I love big chain pickerel. That’s never been a secret. I get a great deal of joy out of catching the native Esox species. I especially love really big pickerel. Regrettably, I’ve not been catching many truly giant pickerel in recent years. That changed one day in February while out on the ice.
Rick and I were actually looking for panfish, mainly big bluegills and crappie. We set out on a shallow, weedy lake that we knew had a large abundance of both species in good sizes. We also knew it had a lot of chain pickerel, and we certainly wouldn’t mind catching those. The first few spots we tried weren’t especially active, we may have gotten a bluegill or two. But eventually we set up in a deeper spot and could see fish moving around in the weeds on the flasher. They were a little finicky, but we were soon slowly picking up bluegills. Eventually I got a crappie as well. There were a few “up bites” that I was missing, and these are usually indicative of crappie bites.
I got a pickerel too, maybe half a dozen fish in. It was a small one- beautiful but not impressive in stature. I always find it fascinating that pickerel will eat a tiny tungsten jig with only one or two spikes on it; it seems so small. It’s not really in their character. They’re smaller than pike but if anything, have even more attitude. Eating such a tiny bait just seems unlike them. They will, though, and nothing could prepare me more for the next pickerel that ate my little jig. It came out of the weeds and I saw the eat clear as day on the flasher. It felt heavy and immediately began running hard. I was using the equivalent of 5x tippet, so I felt I couldn’t possibly land this fish. The fight was a jaw clenching give and take, and when I got the fish to the hole I could see that not only was it a really nice pickerel but my line was crosswise through her teeth. With my heart in my throat, I shoved my hand into the frigid water and miraculously managed to get her through the hole.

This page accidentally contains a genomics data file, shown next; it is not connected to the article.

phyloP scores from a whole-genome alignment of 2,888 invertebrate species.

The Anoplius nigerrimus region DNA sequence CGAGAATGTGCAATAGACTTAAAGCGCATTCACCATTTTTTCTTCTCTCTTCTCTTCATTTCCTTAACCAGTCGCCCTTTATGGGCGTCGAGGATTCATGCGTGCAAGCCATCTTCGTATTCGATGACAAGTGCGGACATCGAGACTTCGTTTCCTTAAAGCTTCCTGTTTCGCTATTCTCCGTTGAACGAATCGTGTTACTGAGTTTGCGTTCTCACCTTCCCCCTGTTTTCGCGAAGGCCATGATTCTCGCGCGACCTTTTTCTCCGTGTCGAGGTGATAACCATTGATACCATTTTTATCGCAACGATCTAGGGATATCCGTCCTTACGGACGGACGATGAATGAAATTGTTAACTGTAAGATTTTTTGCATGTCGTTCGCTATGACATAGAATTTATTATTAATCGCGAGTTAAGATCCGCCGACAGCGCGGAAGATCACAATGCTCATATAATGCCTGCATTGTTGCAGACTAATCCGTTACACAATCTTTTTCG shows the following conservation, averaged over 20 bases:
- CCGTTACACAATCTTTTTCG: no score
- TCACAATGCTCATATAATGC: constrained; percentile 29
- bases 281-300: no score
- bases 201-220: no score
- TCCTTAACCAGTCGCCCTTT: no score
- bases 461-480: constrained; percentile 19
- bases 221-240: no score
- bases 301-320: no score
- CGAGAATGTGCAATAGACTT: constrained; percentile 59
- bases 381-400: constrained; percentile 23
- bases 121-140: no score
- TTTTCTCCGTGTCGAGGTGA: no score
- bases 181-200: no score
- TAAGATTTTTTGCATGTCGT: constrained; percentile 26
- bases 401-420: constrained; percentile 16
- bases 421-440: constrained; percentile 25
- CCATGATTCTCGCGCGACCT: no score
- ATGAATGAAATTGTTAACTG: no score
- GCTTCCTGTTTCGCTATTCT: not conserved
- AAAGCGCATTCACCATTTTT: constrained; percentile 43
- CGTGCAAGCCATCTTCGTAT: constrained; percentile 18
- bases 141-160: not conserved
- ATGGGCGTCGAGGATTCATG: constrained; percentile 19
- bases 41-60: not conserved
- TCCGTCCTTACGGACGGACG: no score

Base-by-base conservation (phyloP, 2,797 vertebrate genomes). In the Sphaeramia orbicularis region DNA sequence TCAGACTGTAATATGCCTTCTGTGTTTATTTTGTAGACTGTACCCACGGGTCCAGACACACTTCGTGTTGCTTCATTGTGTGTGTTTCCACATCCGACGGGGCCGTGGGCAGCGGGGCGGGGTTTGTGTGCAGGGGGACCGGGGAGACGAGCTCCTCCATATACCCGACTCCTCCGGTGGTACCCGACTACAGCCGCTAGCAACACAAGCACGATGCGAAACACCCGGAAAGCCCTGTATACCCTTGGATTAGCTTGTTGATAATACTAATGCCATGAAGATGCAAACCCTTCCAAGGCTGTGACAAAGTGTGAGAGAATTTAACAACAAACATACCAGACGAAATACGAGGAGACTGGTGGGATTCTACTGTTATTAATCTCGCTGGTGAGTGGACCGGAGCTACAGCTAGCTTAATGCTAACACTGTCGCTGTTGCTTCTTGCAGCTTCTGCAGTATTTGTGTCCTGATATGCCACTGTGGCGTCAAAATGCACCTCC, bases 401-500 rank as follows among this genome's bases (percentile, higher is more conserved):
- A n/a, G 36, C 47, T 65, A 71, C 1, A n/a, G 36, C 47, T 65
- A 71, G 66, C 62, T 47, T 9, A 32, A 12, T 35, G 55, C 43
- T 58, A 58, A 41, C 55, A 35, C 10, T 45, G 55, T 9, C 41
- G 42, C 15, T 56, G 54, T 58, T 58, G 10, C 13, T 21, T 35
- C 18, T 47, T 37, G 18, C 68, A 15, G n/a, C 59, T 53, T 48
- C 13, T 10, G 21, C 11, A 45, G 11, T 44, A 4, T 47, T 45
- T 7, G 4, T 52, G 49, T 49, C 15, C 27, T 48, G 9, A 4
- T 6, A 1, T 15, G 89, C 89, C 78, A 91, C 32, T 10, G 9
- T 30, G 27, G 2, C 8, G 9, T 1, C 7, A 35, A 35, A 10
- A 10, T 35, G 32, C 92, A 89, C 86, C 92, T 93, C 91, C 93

What a fish she was! Long, but more impressively, very girthy. There were clearly a few panfish in her stomach. This was the sort of pickerel I’m hoping I’ll get on the fly sometime this month or the next. The fact that this big predator -with 3 inch panfish in her belly- felt the need to eat that miniscule jig, and that I then got her to hand? Incredible. The highlight of the ice season for me.
We ended up picking at panfish and pickerel the rest of the outing. The bites came in bits and spurts. A couple of the pickerel were nice ones, though not nearly as impressive as the second one. It was an excellent day out on the hard water- one of my favorite days ice fishing ever.
Until next time,